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My bash script (lets call it myscript) takes input either from stdin (pipe), or form a regular file (if filename was provided as an argument)

a) someprog | myscript

   or

b) myscript file.txt

Then, the data is processed line by line. At the moment, my code looks something like the following:

if [ -t 0 ] ; then
    while read LINE
      do
         prog_1
         prog_2
         ...
         prog_n
      done
else
    while read LINE
      do
         prog_1
         prog_2
         ...
         prog_n
      done < $1
fi

This script works fine, but there seems to be too much duplicity. I am wondering whether there is a better (more elegant) way to do it. All the steps 1 to n are the same. The only difference is whether there is a < $1 at the end or not. is there no better way to do it?

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3 Answers 3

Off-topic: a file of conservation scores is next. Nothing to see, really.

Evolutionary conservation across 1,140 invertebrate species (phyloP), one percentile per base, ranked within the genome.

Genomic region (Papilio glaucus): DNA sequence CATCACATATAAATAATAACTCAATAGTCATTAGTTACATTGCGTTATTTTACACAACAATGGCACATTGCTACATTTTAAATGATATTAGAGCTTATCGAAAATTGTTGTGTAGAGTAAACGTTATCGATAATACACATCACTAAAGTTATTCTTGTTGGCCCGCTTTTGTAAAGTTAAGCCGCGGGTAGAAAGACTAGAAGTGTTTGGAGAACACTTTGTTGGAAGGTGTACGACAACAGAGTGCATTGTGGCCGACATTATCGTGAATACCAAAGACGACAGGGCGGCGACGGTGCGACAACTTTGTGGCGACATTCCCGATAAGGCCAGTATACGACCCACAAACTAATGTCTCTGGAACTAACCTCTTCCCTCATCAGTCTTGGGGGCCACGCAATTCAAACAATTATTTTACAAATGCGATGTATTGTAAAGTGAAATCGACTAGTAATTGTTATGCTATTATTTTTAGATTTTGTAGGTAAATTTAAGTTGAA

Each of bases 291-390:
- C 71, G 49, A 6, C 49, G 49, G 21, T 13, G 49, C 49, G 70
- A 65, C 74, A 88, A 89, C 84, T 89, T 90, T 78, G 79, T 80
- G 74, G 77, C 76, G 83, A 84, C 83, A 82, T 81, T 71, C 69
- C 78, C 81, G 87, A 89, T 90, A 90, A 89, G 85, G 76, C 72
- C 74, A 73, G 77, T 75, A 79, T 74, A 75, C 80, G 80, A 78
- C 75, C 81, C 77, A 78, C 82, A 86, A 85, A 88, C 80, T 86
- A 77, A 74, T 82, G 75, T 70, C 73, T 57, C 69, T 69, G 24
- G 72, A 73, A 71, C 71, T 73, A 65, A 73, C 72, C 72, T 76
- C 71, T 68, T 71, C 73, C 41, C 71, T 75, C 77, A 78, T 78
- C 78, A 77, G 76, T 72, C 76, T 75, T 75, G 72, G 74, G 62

up vote 5 down vote accepted

Functions are the general way to reduce code duplication. This case isn't any different. You just need to to define a function to implement your while read logic.

myfunc() {
    while read LINE
    do
        prog_1
        prog_2
        ...
        prog_n
    done
}

if [[ -t 0 ]]; then
    myfunc # read stdin passed to the script
else
    myfunc < "$1" # redirect file to stdin
fi
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I usually use

cat "$@" | while read line ; do
    ...
done

The only problem might be if someone calls someprog | myscript file.txt (but the same problem exists in the original code).

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If an argument is given, redirect stdin from it then reuse the code.

if [ -t 0 ]; then
    exec 3<&0
elif (( $# > 0 )) && [[ -r $1 ]]; then
    exec 3<"$1"
else
    echo no stdin and no file to read
    exit 1
fi

while IFS= read -r -u 3 LINE; do
     prog_1
     prog_2
     ...
     prog_n
done

exec 3<&-
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